Growth Hacking: Often used by small businesses or start-ups — getting creative with free marketing methods like social media, SEO, viral marketing and content marketing
H1 Tag: The <H1> HTML tag is usually used for the title of a page or post and it is the first header visible on a page. The formatting of an h1 usually differs from the rest of the header tags found on a page (H2 — subheading, H3, H4 etc)
HTML: Hyper Text Markup Language is the code which is used to build web pages and to arrange the layout of the page.
HTTPS: Hypertext Transfer Protocol Secure is used for a secure connection over a computer network. Communications over a webpage are encrypted using Transport Layer Security (TLS), or its predecessor Secure Sockets Layer (SSL). If your site isn’t secure, it will display HTTP, meaning that your data isn’t encrypted and could be open to attack from cyber criminals.
Hyperlocal: Using GPS data to geographically target audiences and provide location-based advertising.
Impression: These are the number of times your website is viewed according to search engine results. It can also be used to describe the number of times an advert or post was seen by your target audience on a marketing and advertising platform or social media.
Keyword: Ideas and topics that define what your content is about. In terms of SEO, they’re the words and phrases that searchers enter into search engines. As a website owner and content creator, you want to use keywords on your page that are relevant to what people are searching for so they have a better chance of finding your content among the results. Pro Tip: Google has its own keyword planner you can use to find out the most popular search terms for your product or service.
Landing Page: A standalone web page, created specifically for a marketing or advertising campaign. It’s where a visitor “lands” after they click on a link from an email or ad. Unlike web pages, which typically have many goals and encourage exploration, landing pages are designed with a single focus or goal (CTA).
Lead: A customer expressing an interest in your product or service. Qualified leads are those which have been identified as likely to result in a sale.
Link Building: The process of acquiring hyperlinks from other websites to your own. Link building is considered to be one of the most effective ways to grow your organic visibility along with on-site content creation.
Link Equity/Link Juice: A term which describes the authority a link can pass from one page to another. The authority can be passed through both internal links (from the same website) and external links (from another website). PageRank was Google’s original algorithm which took link equity and the overall link graph into consideration when ranking websites for users. However, there are now multiple other factors which also affect page rankings.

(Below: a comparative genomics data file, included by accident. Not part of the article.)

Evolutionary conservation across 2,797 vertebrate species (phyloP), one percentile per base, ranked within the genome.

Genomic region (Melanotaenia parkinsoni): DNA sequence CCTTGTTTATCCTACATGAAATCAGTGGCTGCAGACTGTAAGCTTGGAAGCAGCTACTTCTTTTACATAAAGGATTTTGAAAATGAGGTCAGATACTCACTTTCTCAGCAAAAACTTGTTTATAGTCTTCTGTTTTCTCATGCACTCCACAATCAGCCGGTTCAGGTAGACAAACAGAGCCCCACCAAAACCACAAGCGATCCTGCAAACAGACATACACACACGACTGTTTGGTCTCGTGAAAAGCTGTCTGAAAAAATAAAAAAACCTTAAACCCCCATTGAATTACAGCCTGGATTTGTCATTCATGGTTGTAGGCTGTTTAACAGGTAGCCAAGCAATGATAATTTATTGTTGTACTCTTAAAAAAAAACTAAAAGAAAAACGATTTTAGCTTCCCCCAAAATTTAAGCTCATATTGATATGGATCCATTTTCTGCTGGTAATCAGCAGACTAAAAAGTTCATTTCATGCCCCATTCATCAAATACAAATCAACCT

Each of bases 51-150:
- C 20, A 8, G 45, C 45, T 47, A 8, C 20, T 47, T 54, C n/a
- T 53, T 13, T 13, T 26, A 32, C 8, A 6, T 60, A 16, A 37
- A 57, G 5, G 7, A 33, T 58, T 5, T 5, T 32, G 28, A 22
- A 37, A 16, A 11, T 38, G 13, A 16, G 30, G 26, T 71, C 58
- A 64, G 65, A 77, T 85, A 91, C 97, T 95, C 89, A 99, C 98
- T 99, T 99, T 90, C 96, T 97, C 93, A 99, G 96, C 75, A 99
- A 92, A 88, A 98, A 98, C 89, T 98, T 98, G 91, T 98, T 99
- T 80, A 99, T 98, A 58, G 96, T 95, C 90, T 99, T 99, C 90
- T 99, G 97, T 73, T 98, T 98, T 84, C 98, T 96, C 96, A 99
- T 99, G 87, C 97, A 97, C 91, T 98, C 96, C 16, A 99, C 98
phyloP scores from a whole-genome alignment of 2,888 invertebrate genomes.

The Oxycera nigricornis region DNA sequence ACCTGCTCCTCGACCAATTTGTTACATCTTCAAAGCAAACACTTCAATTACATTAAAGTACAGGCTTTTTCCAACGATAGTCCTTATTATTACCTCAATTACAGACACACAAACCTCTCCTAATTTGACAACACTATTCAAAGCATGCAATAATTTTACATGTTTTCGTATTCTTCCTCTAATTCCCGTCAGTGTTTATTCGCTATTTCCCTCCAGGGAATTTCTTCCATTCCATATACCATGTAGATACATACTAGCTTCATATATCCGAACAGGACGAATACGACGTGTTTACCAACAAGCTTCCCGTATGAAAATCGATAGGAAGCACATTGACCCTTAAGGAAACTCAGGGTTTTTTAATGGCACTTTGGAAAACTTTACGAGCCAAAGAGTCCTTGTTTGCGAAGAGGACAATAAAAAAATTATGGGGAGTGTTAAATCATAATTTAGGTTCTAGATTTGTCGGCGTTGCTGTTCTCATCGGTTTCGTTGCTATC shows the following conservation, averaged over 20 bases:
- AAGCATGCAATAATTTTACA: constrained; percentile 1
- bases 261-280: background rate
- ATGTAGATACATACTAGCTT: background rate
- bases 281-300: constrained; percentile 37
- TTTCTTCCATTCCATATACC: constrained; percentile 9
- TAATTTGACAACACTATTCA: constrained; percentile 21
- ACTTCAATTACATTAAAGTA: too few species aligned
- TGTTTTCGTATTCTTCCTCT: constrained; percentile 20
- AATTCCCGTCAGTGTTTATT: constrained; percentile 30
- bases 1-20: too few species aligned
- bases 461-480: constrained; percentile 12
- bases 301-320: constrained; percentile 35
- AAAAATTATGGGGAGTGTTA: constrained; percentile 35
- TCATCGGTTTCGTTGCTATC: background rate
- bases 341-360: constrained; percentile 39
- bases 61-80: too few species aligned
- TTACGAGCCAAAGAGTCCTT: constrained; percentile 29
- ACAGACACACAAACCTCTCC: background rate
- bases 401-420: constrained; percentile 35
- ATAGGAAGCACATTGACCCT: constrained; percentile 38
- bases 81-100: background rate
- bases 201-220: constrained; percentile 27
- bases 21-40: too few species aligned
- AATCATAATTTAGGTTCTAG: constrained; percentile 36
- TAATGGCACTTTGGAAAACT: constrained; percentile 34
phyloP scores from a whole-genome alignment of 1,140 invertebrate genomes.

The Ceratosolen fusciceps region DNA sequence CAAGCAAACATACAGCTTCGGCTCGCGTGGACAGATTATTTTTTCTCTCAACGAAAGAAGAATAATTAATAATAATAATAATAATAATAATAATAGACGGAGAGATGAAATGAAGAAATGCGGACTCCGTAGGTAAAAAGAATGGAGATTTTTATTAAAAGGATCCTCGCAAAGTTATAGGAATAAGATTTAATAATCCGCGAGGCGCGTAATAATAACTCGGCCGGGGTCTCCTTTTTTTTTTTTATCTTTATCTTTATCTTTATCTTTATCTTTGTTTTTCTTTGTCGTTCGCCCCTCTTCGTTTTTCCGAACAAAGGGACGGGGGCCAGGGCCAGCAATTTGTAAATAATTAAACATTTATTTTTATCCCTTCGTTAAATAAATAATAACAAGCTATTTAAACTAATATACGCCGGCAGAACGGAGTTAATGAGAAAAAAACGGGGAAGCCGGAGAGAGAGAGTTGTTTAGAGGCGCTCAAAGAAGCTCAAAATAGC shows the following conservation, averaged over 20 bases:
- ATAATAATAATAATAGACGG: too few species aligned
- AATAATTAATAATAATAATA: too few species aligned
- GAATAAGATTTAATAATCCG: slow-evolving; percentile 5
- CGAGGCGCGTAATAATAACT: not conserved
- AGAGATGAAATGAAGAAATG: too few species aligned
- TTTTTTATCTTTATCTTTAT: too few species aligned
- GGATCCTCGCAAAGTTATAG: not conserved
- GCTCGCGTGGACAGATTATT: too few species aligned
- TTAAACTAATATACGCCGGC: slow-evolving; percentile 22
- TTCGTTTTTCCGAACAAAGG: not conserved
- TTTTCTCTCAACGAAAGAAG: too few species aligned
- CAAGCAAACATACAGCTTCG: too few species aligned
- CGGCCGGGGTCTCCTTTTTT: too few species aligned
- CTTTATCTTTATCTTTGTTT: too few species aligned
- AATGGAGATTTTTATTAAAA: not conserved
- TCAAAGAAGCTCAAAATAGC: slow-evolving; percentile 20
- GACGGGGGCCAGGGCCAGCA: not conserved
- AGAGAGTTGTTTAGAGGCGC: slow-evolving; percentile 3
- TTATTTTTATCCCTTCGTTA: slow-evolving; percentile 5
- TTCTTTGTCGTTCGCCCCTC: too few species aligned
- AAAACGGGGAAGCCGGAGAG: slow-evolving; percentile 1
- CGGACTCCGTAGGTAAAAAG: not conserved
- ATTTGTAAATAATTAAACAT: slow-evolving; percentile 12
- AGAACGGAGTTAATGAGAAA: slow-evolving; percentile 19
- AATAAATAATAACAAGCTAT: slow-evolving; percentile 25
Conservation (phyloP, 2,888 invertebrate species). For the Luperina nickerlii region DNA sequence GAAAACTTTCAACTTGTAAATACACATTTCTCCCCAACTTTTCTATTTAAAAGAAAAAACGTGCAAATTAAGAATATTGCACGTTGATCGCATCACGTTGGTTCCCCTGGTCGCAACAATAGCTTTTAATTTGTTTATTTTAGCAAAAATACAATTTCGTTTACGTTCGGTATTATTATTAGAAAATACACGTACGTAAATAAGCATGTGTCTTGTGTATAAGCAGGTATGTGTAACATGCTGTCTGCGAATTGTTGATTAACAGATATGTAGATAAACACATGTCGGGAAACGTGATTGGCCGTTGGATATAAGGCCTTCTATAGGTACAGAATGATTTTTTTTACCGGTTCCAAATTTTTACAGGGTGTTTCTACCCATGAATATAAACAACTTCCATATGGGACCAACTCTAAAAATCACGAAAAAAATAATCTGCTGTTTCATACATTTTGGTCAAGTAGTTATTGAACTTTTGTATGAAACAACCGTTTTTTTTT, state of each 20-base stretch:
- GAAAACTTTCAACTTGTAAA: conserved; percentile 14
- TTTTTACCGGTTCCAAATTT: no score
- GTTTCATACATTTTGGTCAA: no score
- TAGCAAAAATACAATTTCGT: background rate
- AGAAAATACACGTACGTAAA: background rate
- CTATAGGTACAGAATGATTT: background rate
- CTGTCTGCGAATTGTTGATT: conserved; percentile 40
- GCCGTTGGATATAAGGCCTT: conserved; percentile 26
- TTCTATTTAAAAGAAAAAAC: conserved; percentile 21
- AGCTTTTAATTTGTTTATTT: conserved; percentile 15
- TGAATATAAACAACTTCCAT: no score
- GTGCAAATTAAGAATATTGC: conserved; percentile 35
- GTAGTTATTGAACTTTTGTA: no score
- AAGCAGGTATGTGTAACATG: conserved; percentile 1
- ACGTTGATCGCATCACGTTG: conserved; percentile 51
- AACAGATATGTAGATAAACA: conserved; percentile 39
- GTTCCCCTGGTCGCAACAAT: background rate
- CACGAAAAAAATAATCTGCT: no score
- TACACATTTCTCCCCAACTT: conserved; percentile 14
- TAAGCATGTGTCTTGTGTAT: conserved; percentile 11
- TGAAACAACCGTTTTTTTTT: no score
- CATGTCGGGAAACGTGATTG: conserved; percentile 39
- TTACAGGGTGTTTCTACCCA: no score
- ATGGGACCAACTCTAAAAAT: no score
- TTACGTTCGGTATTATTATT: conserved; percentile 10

Long Tail: These are keywords with a lower search volume but a higher search intent. For example, ‘Ice Cream’ will have a really high search volume. ‘Ice Cream shop central London’ will have less volume, but better conversion rates.
Metadata: In the context of digital marketing and web development, metadata refers to a page’s “hidden information” that’s typically stored in the <head> of a document.
For SEOs, metadata that is of particular interest is the title tag and meta description as these are the components that appear in a search result. They can give users a concise overview of what they will find on a page while promoting higher rankings when optimised correctly.
No-follow link: An attribute that can be added to the HTML element to instruct some (or all) search engines that they are not to follow either a specific hyperlink, or all hyperlinks in a page. This ensures that the link target’s (the website that you’ve linked to) ranking will not be affected in the search engine’s index. This is usually used if it’s not a trusted link, if it’s a paid link or prioritising where you want the search engines to focus on.
Off-Page Optimisation: Refers to the factors that are outside of your control or the control of the coding on your webpage. An example of off-page optimisation is link popularity and page rank: Both of which occur outside of your direct influence. You can however use digital PR, social media and customer review sites to promote trust and authority thus improving organic performance.
On-Page Optimisation: The factors that are controlled by you or by the coding on your page that contribute its SERP (search engine results page) ranking.
A lot of factors contribute to on-page optimisation, including HTML code, meta tags, title tags, keyword placement and density, outbound links, relevant content and word count.
Organic Traffic: This is the number of people who visit your website through natural search engine listings, i.e. without clicking an advertisement or a referral link. Similarly, you can also receive traffic through Organic Social — again, via users who found you on social media through unpaid means — though this is often tagged simply as “Social” through analytics platforms.
PPC: Pay Per Click is a type of online advertising in which the advertisers pay a fixed price every time a user clicks on their advert. Platforms that use this model include Google Ads and Microsoft Advertising.
Quokka: Ok, so this isn’t specifically digital marketing related, but in case you were wondering what a Quokka is — check out this little dude: